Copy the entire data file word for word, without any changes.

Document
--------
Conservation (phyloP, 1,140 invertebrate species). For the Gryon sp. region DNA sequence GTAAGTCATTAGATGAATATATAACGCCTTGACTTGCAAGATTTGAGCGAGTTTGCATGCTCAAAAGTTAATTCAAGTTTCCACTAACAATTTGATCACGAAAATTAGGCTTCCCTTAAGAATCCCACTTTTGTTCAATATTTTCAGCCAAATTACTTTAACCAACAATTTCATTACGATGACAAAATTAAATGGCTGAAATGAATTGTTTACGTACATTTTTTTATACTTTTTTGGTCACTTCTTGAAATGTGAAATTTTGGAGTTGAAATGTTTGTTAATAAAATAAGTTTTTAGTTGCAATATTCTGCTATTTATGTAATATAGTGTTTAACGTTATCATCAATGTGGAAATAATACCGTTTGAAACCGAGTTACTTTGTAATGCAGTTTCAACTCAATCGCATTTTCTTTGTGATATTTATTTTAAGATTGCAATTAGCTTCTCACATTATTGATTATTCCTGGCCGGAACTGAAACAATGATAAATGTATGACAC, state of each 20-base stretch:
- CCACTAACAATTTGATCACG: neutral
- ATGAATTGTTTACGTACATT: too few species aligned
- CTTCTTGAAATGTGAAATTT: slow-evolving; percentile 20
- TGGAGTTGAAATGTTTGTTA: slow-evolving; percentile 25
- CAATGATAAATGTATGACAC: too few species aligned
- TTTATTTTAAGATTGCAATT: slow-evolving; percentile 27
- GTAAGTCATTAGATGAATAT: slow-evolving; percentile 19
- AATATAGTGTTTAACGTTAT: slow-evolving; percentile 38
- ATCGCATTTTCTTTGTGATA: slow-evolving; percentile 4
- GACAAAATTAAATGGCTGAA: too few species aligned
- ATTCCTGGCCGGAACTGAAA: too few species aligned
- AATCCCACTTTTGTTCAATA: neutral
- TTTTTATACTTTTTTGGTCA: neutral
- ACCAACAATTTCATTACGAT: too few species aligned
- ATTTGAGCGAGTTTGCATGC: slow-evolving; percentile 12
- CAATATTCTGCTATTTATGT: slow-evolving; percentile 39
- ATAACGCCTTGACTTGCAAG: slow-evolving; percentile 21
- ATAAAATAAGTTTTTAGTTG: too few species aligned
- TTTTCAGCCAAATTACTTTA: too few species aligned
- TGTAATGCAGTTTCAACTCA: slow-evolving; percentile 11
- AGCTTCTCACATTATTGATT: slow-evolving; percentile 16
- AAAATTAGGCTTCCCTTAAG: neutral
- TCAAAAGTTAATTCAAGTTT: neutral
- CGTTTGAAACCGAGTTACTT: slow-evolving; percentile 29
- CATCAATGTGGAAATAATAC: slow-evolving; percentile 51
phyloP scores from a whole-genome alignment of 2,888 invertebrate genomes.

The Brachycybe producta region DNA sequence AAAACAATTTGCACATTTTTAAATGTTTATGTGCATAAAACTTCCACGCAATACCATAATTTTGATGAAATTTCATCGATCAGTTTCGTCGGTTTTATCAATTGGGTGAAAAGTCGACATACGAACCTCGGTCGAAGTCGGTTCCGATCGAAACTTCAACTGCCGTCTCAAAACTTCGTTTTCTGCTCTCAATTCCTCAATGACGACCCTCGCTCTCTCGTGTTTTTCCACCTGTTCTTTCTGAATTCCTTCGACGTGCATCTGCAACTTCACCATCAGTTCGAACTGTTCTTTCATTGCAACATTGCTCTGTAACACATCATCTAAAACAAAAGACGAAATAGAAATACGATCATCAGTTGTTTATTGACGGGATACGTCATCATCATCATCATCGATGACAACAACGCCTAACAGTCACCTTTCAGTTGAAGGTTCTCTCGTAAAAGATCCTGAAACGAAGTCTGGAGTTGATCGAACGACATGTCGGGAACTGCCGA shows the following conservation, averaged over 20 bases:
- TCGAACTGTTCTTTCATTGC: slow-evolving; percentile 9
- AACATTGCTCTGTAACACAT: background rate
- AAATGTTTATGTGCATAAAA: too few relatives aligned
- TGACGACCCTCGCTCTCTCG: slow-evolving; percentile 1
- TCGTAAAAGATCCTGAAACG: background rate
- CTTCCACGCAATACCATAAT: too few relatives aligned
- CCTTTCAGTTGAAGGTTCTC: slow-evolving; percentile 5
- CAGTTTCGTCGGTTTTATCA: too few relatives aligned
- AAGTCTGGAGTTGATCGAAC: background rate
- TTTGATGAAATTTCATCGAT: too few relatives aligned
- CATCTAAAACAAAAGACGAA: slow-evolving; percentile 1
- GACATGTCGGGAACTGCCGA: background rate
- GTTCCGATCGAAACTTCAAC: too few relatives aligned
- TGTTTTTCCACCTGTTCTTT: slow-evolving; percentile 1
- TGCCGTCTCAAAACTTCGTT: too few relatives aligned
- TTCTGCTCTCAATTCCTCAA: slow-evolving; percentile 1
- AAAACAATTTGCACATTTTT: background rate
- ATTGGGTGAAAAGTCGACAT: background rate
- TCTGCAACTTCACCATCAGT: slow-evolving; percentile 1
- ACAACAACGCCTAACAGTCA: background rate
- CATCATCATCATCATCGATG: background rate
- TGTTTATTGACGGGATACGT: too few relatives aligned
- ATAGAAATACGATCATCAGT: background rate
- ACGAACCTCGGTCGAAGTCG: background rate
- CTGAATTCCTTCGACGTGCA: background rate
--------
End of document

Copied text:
Conservation (phyloP, 1,140 invertebrate species). For the Gryon sp. region DNA sequence GTAAGTCATTAGATGAATATATAACGCCTTGACTTGCAAGATTTGAGCGAGTTTGCATGCTCAAAAGTTAATTCAAGTTTCCACTAACAATTTGATCACGAAAATTAGGCTTCCCTTAAGAATCCCACTTTTGTTCAATATTTTCAGCCAAATTACTTTAACCAACAATTTCATTACGATGACAAAATTAAATGGCTGAAATGAATTGTTTACGTACATTTTTTTATACTTTTTTGGTCACTTCTTGAAATGTGAAATTTTGGAGTTGAAATGTTTGTTAATAAAATAAGTTTTTAGTTGCAATATTCTGCTATTTATGTAATATAGTGTTTAACGTTATCATCAATGTGGAAATAATACCGTTTGAAACCGAGTTACTTTGTAATGCAGTTTCAACTCAATCGCATTTTCTTTGTGATATTTATTTTAAGATTGCAATTAGCTTCTCACATTATTGATTATTCCTGGCCGGAACTGAAACAATGATAAATGTATGACAC, state of each 20-base stretch:
- CCACTAACAATTTGATCACG: neutral
- ATGAATTGTTTACGTACATT: too few species aligned
- CTTCTTGAAATGTGAAATTT: slow-evolving; percentile 20
- TGGAGTTGAAATGTTTGTTA: slow-evolving; percentile 25
- CAATGATAAATGTATGACAC: too few species aligned
- TTTATTTTAAGATTGCAATT: slow-evolving; percentile 27
- GTAAGTCATTAGATGAATAT: slow-evolving; percentile 19
- AATATAGTGTTTAACGTTAT: slow-evolving; percentile 38
- ATCGCATTTTCTTTGTGATA: slow-evolving; percentile 4
- GACAAAATTAAATGGCTGAA: too few species aligned
- ATTCCTGGCCGGAACTGAAA: too few species aligned
- AATCCCACTTTTGTTCAATA: neutral
- TTTTTATACTTTTTTGGTCA: neutral
- ACCAACAATTTCATTACGAT: too few species aligned
- ATTTGAGCGAGTTTGCATGC: slow-evolving; percentile 12
- CAATATTCTGCTATTTATGT: slow-evolving; percentile 39
- ATAACGCCTTGACTTGCAAG: slow-evolving; percentile 21
- ATAAAATAAGTTTTTAGTTG: too few species aligned
- TTTTCAGCCAAATTACTTTA: too few species aligned
- TGTAATGCAGTTTCAACTCA: slow-evolving; percentile 11
- AGCTTCTCACATTATTGATT: slow-evolving; percentile 16
- AAAATTAGGCTTCCCTTAAG: neutral
- TCAAAAGTTAATTCAAGTTT: neutral
- CGTTTGAAACCGAGTTACTT: slow-evolving; percentile 29
- CATCAATGTGGAAATAATAC: slow-evolving; percentile 51
phyloP scores from a whole-genome alignment of 2,888 invertebrate genomes.

The Brachycybe producta region DNA sequence AAAACAATTTGCACATTTTTAAATGTTTATGTGCATAAAACTTCCACGCAATACCATAATTTTGATGAAATTTCATCGATCAGTTTCGTCGGTTTTATCAATTGGGTGAAAAGTCGACATACGAACCTCGGTCGAAGTCGGTTCCGATCGAAACTTCAACTGCCGTCTCAAAACTTCGTTTTCTGCTCTCAATTCCTCAATGACGACCCTCGCTCTCTCGTGTTTTTCCACCTGTTCTTTCTGAATTCCTTCGACGTGCATCTGCAACTTCACCATCAGTTCGAACTGTTCTTTCATTGCAACATTGCTCTGTAACACATCATCTAAAACAAAAGACGAAATAGAAATACGATCATCAGTTGTTTATTGACGGGATACGTCATCATCATCATCATCGATGACAACAACGCCTAACAGTCACCTTTCAGTTGAAGGTTCTCTCGTAAAAGATCCTGAAACGAAGTCTGGAGTTGATCGAACGACATGTCGGGAACTGCCGA shows the following conservation, averaged over 20 bases:
- TCGAACTGTTCTTTCATTGC: slow-evolving; percentile 9
- AACATTGCTCTGTAACACAT: background rate
- AAATGTTTATGTGCATAAAA: too few relatives aligned
- TGACGACCCTCGCTCTCTCG: slow-evolving; percentile 1
- TCGTAAAAGATCCTGAAACG: background rate
- CTTCCACGCAATACCATAAT: too few relatives aligned
- CCTTTCAGTTGAAGGTTCTC: slow-evolving; percentile 5
- CAGTTTCGTCGGTTTTATCA: too few relatives aligned
- AAGTCTGGAGTTGATCGAAC: background rate
- TTTGATGAAATTTCATCGAT: too few relatives aligned
- CATCTAAAACAAAAGACGAA: slow-evolving; percentile 1
- GACATGTCGGGAACTGCCGA: background rate
- GTTCCGATCGAAACTTCAAC: too few relatives aligned
- TGTTTTTCCACCTGTTCTTT: slow-evolving; percentile 1
- TGCCGTCTCAAAACTTCGTT: too few relatives aligned
- TTCTGCTCTCAATTCCTCAA: slow-evolving; percentile 1
- AAAACAATTTGCACATTTTT: background rate
- ATTGGGTGAAAAGTCGACAT: background rate
- TCTGCAACTTCACCATCAGT: slow-evolving; percentile 1
- ACAACAACGCCTAACAGTCA: background rate
- CATCATCATCATCATCGATG: background rate
- TGTTTATTGACGGGATACGT: too few relatives aligned
- ATAGAAATACGATCATCAGT: background rate
- ACGAACCTCGGTCGAAGTCG: background rate
- CTGAATTCCTTCGACGTGCA: background rate